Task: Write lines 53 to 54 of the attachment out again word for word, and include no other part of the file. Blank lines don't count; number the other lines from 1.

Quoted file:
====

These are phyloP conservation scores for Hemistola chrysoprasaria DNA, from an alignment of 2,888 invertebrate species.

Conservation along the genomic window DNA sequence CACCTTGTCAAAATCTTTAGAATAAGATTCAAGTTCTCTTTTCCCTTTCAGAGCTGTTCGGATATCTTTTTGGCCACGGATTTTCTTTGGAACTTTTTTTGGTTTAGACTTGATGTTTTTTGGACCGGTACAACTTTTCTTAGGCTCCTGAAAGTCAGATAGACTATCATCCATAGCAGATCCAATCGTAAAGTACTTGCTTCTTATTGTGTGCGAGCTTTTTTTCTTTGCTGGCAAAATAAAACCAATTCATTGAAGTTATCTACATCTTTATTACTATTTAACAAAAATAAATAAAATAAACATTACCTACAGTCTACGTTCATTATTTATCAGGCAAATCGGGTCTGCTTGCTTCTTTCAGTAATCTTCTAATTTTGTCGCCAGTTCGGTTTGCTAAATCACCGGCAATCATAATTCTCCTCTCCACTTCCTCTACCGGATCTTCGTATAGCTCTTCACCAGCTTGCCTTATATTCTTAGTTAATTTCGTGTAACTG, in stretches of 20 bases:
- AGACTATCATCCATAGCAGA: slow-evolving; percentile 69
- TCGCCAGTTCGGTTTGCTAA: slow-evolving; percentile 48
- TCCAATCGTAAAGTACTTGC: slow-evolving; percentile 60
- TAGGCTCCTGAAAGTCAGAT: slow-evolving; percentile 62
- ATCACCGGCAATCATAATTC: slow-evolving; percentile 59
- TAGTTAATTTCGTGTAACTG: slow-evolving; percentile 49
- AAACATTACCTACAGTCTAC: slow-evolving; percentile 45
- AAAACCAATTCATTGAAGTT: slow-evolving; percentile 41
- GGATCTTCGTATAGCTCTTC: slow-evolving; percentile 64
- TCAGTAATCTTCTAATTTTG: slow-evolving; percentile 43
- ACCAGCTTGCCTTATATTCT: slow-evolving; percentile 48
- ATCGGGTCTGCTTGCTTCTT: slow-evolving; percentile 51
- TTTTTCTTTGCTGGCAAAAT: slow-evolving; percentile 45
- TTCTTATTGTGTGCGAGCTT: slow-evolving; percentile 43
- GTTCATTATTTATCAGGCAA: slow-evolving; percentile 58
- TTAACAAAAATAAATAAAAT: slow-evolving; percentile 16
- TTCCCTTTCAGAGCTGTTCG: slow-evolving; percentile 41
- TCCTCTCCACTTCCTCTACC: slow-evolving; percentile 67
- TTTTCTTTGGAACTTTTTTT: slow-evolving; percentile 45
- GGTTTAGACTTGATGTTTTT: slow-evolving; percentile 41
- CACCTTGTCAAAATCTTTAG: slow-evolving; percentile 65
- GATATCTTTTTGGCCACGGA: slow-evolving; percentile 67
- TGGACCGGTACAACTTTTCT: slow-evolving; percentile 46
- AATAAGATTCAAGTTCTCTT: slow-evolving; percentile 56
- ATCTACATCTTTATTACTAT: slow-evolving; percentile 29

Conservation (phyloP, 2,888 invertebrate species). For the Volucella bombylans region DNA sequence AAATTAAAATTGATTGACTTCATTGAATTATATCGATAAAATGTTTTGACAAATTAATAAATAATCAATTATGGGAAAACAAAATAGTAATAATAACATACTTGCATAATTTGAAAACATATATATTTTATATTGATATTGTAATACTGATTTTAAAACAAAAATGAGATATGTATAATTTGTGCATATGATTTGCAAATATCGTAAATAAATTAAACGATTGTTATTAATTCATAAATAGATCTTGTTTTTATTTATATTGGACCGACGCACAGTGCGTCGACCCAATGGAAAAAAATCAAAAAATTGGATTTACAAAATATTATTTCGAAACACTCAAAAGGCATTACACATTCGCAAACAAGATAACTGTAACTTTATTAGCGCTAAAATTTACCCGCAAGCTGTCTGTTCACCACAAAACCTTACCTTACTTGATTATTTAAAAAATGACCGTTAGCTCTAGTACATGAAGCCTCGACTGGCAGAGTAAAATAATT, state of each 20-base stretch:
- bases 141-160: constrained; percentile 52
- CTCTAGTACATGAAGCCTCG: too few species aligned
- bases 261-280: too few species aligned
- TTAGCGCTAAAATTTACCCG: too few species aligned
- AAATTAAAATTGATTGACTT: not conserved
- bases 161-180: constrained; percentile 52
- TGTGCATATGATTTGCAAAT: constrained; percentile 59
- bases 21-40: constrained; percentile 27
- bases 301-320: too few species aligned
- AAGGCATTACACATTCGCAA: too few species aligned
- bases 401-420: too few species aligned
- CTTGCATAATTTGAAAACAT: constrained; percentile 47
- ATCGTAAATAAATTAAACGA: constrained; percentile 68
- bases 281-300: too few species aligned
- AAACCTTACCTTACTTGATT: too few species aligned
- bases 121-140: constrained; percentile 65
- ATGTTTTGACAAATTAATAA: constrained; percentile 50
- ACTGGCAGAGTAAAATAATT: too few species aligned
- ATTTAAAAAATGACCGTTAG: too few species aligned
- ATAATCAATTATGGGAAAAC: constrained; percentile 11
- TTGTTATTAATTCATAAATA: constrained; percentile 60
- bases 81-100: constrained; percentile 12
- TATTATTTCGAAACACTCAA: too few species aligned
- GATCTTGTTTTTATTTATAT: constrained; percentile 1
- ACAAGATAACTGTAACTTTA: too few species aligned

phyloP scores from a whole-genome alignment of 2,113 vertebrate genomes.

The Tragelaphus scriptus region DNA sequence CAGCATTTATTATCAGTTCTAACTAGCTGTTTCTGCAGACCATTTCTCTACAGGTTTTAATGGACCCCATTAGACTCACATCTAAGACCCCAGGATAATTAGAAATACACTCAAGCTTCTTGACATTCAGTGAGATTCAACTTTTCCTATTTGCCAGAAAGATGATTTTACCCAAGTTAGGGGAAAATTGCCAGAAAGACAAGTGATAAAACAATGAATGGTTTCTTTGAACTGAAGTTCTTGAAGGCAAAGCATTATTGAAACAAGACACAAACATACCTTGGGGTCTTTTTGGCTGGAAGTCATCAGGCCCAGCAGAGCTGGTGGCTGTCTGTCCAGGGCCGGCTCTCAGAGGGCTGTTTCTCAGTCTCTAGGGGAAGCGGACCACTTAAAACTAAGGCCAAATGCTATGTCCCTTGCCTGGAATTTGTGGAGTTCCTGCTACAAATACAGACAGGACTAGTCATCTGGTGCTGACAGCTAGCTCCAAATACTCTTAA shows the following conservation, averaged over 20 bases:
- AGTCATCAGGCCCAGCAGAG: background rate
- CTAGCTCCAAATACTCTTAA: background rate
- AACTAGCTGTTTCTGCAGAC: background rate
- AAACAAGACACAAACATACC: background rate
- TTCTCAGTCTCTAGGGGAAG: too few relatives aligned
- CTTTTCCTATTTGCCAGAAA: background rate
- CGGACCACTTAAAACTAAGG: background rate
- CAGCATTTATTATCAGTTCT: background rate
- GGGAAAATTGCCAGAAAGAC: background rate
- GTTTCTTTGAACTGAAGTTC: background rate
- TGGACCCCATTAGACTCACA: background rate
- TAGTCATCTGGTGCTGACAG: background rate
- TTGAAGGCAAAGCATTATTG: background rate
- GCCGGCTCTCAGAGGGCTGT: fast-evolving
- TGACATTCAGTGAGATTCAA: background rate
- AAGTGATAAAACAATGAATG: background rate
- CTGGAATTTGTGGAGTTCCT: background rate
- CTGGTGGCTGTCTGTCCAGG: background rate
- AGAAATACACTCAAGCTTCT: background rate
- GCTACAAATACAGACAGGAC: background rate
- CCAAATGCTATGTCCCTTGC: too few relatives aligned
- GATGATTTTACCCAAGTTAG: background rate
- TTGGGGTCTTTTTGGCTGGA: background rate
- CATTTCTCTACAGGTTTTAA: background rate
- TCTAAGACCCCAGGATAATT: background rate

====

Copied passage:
- ACAAGATAACTGTAACTTTA: too few species aligned

phyloP scores from a whole-genome alignment of 2,113 vertebrate genomes.